The ePetition system can be used to request parliament to gather and publish information. For example this link on the No. 10 ePetition site, shows a request for a study into the economics of legalising drug use . I can see the benefits of requesting such studies, but their may be genuine difficulties in getting the information because of the problems (impossibility?) of gathering it. In this case it may be very difficult to set up a small scale experiment, as cheap, licensed drugs in one location would attract addicts from other areas, with various social consequences. Other types of study may be more successful and may already exist without the knowledge of ePetitioners. It would be useful for links to this information to be added to the ePetition site.

"Can we ever have enough information?" Using ID to rationalise the release of information under the Freedom of Information Act is one way of prioritising requests that may prove to be very expensive and are currently often instigated by individuals and journalists.

Thursday, 18 October 2007

Fuzzy Thinking

"Fuzzy Thinking", the title of a book by Bart Kosko, looks at how logic is linked to probability to predict optimum outcomes. It's the sort of process your automatic camera goes through to try to produce the best pictures and gives some insight into how to make decisions with imperfect information... which is usually the case.

Interactive Democracy combines the Fuzzy Decisions of all voters to reach an optimal outcome.

EQ not IQ

By EQ I mean the Experience Quotient (nothing to do with emotional intelligence, though similar arguments may be made about EI). Lets imagine that the sum of your life experiences is the sum of every different experience that you have ever had or learnt about. This encompasses a good proportion of your learned IQ. Compare this EQ to IQ, which is useful in understanding and analysing data on relatively simple decisions that may not take into account complex values, feelings and motivations.

Imagine a group of politicians - how diverse are their experiences? Now imagine a much bigger group - the whole population involved in a referendum. This group probably includes every politician and has a cumulative amount of experience which can be expressed through the vote.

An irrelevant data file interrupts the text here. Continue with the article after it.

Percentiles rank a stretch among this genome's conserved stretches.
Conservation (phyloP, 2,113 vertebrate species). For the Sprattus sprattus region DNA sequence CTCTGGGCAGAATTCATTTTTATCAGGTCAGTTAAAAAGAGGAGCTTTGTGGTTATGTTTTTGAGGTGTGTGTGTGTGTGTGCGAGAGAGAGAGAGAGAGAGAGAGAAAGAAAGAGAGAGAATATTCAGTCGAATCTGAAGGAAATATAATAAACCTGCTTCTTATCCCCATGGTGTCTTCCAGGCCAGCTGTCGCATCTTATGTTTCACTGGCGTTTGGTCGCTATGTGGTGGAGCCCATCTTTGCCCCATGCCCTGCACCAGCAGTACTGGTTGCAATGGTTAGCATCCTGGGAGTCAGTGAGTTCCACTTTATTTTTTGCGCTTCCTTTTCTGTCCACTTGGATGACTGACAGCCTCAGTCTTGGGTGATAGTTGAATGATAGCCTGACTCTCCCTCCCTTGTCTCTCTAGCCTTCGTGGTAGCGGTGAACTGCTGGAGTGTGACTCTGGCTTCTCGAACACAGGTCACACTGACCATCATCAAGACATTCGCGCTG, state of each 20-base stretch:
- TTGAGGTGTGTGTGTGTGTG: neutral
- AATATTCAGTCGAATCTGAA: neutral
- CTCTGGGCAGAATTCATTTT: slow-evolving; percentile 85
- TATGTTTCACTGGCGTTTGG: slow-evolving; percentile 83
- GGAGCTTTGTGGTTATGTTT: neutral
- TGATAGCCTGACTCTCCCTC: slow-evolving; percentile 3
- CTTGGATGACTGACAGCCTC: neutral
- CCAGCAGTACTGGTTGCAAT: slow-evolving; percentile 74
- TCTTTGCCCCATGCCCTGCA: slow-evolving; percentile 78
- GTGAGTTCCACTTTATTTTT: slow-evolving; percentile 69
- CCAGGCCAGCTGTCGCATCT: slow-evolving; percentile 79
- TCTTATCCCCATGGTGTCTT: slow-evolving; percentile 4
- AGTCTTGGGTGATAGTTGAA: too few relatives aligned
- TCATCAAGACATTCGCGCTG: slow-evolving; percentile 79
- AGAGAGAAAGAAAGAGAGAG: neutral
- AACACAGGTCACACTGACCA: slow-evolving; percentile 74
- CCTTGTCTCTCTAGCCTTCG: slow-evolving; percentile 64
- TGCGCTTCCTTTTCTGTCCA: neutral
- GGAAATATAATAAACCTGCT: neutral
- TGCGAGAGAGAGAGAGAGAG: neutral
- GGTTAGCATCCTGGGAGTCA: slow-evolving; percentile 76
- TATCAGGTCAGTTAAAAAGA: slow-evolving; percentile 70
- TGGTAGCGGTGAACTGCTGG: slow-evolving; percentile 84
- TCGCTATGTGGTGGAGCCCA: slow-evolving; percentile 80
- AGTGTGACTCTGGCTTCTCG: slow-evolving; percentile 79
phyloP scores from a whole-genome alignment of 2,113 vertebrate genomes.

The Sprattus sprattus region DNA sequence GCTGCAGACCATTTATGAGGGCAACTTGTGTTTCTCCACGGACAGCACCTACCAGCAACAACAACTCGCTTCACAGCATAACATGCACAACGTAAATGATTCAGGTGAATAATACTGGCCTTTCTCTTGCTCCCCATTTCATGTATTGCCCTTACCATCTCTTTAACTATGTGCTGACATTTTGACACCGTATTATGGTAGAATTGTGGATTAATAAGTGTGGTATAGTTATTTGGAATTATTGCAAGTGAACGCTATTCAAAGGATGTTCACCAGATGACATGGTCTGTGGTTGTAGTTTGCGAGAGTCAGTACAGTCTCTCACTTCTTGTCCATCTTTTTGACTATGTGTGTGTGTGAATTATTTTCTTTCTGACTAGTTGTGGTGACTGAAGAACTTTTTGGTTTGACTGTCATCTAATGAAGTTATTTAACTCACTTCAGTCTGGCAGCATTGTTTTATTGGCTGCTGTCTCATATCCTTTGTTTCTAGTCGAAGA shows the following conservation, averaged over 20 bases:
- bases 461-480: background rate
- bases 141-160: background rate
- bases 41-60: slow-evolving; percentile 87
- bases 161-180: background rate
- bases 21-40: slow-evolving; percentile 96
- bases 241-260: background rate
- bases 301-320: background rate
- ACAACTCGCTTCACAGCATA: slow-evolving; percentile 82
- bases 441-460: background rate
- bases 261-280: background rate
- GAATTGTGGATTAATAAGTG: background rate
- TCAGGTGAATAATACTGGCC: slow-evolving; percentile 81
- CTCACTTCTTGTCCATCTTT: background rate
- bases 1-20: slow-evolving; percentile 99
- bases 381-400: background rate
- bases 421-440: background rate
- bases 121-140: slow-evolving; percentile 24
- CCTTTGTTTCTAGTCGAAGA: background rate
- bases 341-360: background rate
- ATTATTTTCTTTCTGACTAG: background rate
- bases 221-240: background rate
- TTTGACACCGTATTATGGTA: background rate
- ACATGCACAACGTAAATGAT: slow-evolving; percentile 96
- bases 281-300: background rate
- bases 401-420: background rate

Many voters may not easily be able to articulate their views but it may be argued that their sub-conscious has already factored in all their experience to lead them to an opinion, which may be altered by the light of good arguments, stories and debate.

Interactive Democracy capitalises on the maximum amount of every form of intelligence, from every source.

The Opposition... They're Stupid!

Arguments, especially political ones, can get somewhat heated... It's always tempting to think of the other side as stupid because they can't understand your point of view. And if they're stupid, maybe we would be better letting the political elite decide? This may be one of the deep seated rationals behind opposition to Interactive Democracy.

Perhaps it takes a leap of faith to think "Well, maybe the opposition have other values, experiences and information, that I don't have. Maybe, they're not stupid after all!"

And maybe those "stupid" people, who may have a far lower IQ than you, suddenly say something true that you hadn't spotted before.

People as Transistors

Imagine a micro chip with each transistor switching to process information. Now imagine that each of those transistors is an autonomous computer in its own right, processing its own information stream, which effects which way it switches. This is how I imagine each voter in Interactive Democracy. Each person makes a decision on which way to vote based on all the information and experience they have available. They are part of a huge social, organic computer (ID), designed to process information and optimise society for the common good.